I'll make sure Emperger doesn't win the vote. The Professor is equally out of the question-he wasn't an officer. "Indispensable to the world of scholarship" - that's what I'll say if someone suggests him. Kohout? With his stiff arm? That only leaves Feuerstein. I'll have him to reckon with, admittedly. He's a cunning devil - a born survivor. Whatever he wants, he gets. That fainting fit at the station was an act, you bet. He doesn't have any papers - not even a medical certificate. I doubt if he'll stand aside for me without an argument. He's got money, too - in fact he's supposed to be really well-off, an industrialist or something. Still, that could count against him, his money and his occupation. I'll point out that anyone who takes on a job like this should have no ties. Feuerstein would spend the whole time thinking of his factory and the business he might be missing. No, I'd better not say that or he may . . . After all, he's supposed to be putting up the money. We need Feuerstein, so I mustn't offend him. Kohout is bound to vote for me. I can depend on Kohout . . .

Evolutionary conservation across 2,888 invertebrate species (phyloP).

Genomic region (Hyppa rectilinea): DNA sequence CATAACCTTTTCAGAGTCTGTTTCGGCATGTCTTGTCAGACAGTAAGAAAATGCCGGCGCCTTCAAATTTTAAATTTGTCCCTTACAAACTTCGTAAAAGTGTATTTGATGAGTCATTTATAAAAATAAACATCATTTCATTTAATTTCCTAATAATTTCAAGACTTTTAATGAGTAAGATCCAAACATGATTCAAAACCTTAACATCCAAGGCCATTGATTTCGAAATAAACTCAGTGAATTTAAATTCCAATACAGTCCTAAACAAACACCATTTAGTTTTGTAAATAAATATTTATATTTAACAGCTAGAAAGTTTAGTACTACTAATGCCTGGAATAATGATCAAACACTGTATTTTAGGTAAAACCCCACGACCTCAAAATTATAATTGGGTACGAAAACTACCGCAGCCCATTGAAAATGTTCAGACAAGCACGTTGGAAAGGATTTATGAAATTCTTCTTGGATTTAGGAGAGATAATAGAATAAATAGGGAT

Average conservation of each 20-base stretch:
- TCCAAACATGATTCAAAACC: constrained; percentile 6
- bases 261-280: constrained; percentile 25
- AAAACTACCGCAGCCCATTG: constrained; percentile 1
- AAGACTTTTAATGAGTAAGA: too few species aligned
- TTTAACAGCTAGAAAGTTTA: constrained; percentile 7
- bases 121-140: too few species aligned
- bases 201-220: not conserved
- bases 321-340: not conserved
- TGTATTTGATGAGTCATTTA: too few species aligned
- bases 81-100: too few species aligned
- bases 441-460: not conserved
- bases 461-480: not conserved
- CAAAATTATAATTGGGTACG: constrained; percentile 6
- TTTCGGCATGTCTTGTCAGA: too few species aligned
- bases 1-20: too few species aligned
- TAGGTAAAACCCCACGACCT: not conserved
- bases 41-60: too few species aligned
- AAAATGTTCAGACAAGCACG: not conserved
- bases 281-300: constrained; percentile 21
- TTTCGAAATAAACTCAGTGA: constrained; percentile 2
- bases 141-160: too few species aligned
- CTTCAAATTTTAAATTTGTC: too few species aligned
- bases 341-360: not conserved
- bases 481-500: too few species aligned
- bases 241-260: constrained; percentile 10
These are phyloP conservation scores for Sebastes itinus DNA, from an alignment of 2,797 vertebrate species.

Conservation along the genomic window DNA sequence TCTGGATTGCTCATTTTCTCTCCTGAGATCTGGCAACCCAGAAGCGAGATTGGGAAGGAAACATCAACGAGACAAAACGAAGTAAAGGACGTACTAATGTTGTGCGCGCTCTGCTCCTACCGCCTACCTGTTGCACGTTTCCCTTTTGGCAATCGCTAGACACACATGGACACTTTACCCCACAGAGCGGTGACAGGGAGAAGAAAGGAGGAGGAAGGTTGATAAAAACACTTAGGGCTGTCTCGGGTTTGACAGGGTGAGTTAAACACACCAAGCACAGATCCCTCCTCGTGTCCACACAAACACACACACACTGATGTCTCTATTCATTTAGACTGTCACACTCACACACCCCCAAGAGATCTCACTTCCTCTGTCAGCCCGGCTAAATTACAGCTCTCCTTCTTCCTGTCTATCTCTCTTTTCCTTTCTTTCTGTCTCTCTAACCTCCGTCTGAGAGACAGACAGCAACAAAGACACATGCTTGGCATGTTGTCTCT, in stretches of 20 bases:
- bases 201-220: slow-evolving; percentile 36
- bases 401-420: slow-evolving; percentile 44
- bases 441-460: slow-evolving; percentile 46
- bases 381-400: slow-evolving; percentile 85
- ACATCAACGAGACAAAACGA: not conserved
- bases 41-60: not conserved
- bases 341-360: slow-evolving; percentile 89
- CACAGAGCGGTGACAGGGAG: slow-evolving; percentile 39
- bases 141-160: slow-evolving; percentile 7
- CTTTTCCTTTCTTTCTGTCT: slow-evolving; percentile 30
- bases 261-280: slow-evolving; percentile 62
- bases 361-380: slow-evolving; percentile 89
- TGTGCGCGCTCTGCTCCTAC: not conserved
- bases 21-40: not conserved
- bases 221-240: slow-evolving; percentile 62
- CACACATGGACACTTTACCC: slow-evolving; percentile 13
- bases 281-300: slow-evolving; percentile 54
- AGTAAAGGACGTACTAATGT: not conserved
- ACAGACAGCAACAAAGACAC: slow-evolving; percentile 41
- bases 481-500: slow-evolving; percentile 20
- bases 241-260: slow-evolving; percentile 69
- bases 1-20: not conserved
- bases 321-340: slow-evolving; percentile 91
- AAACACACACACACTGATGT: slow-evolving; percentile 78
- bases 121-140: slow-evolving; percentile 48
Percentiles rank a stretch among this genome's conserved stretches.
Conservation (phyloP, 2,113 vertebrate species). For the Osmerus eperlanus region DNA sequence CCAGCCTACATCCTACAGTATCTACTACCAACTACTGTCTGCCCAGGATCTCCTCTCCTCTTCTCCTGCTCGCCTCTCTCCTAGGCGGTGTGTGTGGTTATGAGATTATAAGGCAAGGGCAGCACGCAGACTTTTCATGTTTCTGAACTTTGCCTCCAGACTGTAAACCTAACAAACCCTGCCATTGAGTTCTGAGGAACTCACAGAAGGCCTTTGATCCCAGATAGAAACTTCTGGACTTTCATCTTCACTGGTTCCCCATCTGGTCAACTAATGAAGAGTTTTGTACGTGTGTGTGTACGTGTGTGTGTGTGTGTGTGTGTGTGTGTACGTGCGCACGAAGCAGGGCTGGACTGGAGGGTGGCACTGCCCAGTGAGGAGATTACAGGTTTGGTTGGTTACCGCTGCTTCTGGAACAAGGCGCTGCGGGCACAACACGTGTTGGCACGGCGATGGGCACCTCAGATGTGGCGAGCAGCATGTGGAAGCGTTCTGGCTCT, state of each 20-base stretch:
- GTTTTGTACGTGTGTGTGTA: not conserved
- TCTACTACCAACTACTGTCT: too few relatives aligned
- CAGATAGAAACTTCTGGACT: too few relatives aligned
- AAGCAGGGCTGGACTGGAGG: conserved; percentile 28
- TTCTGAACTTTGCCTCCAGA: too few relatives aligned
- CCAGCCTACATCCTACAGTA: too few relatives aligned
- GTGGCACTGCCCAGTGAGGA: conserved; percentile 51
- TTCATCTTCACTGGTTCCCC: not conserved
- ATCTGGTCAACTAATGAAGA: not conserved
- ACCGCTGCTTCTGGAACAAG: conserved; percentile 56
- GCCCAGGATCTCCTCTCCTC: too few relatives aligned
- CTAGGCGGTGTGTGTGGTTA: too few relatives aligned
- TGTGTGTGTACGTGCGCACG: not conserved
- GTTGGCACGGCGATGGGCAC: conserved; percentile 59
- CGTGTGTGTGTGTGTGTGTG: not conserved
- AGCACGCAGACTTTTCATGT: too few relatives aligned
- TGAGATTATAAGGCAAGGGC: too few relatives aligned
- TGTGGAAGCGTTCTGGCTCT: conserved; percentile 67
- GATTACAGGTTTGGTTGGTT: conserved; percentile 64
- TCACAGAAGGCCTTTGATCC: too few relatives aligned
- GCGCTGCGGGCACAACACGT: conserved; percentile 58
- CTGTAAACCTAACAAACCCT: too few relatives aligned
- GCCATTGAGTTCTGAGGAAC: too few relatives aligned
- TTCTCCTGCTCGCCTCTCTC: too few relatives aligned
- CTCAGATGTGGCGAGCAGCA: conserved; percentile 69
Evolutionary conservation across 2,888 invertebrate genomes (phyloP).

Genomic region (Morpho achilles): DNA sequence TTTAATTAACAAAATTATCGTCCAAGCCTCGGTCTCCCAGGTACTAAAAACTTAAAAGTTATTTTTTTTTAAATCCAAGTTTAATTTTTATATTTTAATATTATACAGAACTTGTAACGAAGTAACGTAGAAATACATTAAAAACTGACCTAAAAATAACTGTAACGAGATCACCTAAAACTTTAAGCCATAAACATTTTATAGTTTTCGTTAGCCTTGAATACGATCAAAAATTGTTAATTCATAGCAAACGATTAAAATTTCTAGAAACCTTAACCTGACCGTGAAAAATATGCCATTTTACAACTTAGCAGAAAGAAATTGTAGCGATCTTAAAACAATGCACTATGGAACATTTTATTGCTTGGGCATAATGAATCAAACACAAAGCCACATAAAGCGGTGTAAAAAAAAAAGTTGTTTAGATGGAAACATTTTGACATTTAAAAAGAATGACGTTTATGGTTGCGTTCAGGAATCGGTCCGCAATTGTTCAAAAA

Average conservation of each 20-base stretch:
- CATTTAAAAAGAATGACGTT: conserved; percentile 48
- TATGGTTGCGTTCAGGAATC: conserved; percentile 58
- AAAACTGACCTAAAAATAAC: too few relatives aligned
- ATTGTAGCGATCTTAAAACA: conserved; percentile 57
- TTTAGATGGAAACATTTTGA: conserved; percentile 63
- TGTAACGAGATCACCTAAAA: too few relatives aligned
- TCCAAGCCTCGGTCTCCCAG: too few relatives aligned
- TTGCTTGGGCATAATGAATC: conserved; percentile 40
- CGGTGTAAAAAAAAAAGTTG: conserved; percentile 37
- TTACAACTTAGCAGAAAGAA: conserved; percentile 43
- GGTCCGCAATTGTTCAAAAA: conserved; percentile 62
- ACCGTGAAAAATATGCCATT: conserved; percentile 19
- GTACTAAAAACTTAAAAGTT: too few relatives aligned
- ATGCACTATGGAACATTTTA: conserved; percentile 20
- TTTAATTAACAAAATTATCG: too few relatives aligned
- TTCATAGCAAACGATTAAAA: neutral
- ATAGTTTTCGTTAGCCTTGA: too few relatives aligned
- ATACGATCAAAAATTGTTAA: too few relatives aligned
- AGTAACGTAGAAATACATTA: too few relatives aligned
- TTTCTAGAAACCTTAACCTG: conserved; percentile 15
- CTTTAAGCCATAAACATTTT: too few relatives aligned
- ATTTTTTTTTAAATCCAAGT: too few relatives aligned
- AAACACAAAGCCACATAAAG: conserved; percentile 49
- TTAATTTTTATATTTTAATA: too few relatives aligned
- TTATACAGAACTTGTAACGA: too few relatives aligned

"What the devil's the matter with this train? Are we going to be stuck here for ever?" Kohout exclaimed. "Hey, where's Emperger? Can't you shut the window, Professor? There's a howling draught."
The Professor was whiling away the time by calling out
- to the peasant women lining the platform. Emperger returned with news.
"A minor mechanical fault, that's all-nothing serious. They should have it repaired in half an hour. Do you know who the old gentleman in the next compartment is? A Tsarist court official - a grand duke's son-in-law who escaped from St Petersburg by the skin of his teeth. He possesses nothing but the clothes he stands up in - the Bolsheviks robbed him of everything else, or so I was told by the lieutenant attached to the Danish Red Cross. Anyone care for a beer or some cigarettes? Another hour and we'll be in Ukrainian territory. We're all entitled to five weeks' leave, the lieutenant says. We have to put in a request at the depot."
"Of course we'll get some leave," Kohout growled. "We don't need your lieutenant to tell us that. Let's get on with the game. Who's bank?"